Farm Progress

June: one of warmest on recordJune: one of warmest on record

Duane Dailey 1

July 9, 2010

2 Min Read

Missouri’s June temperatures were the warmest on average since 1953, according to a University of Missouri climatologist.

“You have to go back 57 years to find a warmer June,” said Pat Guinan with the MU Extension Commercial Agriculture program. Temperatures ran 4 to 6 degrees above normal over much of the state, with temperatures 6 to 7 degrees warmer in southeast Missouri.

“Preliminary data shows the month of June will be the seventh warmest in 116 years of weather records,” Guinan told MU Extension plant science specialists in a weekly teleconference. “Southeast Missouri will probably have its first- or second-warmest June ever.”

June rainfall records are the extremes, Guinan said. “North Missouri was extremely wet while south Missouri was extremely dry. The weather station at Bloomfield recorded zero rainfall the whole month. Lack of rain in June is highly unusual.”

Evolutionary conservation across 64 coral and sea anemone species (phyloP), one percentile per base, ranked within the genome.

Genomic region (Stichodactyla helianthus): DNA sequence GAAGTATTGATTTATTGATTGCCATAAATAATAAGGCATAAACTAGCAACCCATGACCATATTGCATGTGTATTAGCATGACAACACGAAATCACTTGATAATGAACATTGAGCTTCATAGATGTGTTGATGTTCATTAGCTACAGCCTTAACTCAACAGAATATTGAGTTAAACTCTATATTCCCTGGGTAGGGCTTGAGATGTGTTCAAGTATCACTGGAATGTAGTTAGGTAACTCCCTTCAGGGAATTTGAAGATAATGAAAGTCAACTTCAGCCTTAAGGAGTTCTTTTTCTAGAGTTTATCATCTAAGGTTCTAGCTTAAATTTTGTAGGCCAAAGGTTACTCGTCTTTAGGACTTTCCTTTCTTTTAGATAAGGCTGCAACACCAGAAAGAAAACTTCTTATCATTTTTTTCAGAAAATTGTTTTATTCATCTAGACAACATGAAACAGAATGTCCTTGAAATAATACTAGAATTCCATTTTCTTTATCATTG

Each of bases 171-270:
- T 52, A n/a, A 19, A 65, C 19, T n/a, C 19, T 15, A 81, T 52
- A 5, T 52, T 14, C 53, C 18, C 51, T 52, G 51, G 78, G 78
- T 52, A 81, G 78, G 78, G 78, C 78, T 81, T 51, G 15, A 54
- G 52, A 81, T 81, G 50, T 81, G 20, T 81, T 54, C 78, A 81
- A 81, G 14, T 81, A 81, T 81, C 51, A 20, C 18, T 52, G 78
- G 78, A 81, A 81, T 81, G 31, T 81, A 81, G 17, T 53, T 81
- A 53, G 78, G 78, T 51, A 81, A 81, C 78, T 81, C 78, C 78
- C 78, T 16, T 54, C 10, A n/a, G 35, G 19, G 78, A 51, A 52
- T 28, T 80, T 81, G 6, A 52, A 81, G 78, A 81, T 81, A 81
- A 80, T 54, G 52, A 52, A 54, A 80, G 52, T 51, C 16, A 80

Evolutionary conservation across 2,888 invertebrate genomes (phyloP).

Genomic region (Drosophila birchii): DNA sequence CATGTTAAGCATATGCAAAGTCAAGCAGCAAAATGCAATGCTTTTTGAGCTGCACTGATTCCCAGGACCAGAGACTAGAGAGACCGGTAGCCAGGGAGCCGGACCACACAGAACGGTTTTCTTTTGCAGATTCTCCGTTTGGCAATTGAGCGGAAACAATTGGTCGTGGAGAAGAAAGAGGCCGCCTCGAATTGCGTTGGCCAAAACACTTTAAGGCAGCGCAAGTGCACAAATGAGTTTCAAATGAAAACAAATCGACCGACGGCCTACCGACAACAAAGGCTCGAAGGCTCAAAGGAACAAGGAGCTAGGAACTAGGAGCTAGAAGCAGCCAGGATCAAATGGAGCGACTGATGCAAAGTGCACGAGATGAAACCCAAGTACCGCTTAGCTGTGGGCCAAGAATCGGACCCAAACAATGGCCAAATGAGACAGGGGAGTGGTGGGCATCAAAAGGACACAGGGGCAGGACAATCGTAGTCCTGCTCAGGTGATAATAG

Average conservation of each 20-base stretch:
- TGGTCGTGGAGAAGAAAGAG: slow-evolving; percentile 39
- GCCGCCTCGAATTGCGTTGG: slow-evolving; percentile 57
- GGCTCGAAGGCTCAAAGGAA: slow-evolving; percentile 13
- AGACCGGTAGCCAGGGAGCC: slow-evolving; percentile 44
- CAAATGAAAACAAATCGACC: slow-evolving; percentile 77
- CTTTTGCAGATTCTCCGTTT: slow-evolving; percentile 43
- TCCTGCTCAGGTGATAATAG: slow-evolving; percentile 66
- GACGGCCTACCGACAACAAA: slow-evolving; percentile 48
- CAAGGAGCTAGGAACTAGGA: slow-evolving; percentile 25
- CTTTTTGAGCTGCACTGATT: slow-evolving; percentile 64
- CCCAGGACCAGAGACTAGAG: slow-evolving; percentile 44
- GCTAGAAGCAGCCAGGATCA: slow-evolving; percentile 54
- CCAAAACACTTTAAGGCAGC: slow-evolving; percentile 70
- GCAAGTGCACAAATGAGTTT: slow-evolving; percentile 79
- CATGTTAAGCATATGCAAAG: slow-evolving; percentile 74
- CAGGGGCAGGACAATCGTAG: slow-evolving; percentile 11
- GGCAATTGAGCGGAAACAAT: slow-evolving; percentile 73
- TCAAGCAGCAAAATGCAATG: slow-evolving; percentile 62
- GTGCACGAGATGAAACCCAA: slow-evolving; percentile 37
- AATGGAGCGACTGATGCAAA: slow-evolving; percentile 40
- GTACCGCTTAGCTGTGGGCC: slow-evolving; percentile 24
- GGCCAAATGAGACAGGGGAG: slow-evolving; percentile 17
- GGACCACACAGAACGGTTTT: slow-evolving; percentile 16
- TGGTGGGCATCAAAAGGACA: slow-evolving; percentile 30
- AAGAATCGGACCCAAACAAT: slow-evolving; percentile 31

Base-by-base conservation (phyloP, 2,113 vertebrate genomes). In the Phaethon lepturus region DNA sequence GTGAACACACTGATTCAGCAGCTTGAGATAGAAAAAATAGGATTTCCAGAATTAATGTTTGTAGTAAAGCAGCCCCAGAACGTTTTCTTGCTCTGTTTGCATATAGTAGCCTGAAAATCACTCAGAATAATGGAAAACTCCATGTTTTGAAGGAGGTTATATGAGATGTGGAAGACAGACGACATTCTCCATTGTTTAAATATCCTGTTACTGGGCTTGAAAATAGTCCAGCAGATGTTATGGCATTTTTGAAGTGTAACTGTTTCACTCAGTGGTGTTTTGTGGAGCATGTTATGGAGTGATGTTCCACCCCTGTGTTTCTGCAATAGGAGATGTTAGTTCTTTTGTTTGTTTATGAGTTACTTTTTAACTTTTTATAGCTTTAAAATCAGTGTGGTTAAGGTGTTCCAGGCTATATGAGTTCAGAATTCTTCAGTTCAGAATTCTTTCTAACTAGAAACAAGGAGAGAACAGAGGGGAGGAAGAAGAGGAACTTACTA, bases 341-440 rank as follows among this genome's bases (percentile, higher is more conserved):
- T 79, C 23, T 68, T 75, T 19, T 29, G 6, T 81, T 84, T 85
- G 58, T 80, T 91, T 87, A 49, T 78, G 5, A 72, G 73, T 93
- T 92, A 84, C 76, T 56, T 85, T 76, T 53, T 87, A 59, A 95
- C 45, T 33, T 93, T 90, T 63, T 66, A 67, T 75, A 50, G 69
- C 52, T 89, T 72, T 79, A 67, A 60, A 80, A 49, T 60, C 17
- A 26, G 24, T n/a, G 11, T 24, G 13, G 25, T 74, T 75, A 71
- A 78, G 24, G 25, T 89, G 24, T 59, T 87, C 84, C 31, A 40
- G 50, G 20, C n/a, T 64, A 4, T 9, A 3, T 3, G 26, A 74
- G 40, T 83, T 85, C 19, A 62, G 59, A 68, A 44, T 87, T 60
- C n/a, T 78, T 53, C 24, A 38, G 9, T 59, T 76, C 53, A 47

At the same time, counties along the Iowa state line had almost three times their average rainfall for June. Official rain gauges topped 13 inches in Mercer County while over 14 inches fell at Kahoka, Mo., in Clark County adjoining Iowa and Illinois.

High rainfall levels caused repeated flooding of crop fields along streams and rivers across north Missouri. “Some fields have been underwater four times. Now they may be flooded again,” said Bill Wiebold, MU Extension crops specialist.

Chances for flooding will persist at least though the first half of July, Guinan said. The monthly outlook released July 1 by the Climate Prediction Center indicated temperatures would be below normal while rainfall would be above normal.

“Look for July to be cooler and wetter than normal, at least during the first half of the month,” Guinan said.

Guinan said reports from Crowley Ridge in southeast Missouri, where there is little irrigation, indicate corn yields have already been cut by half.

Wiebold said the local nature of weather impacts from flooding or drought can reduce yields to zero while not dropping the overall state corn-yield average.

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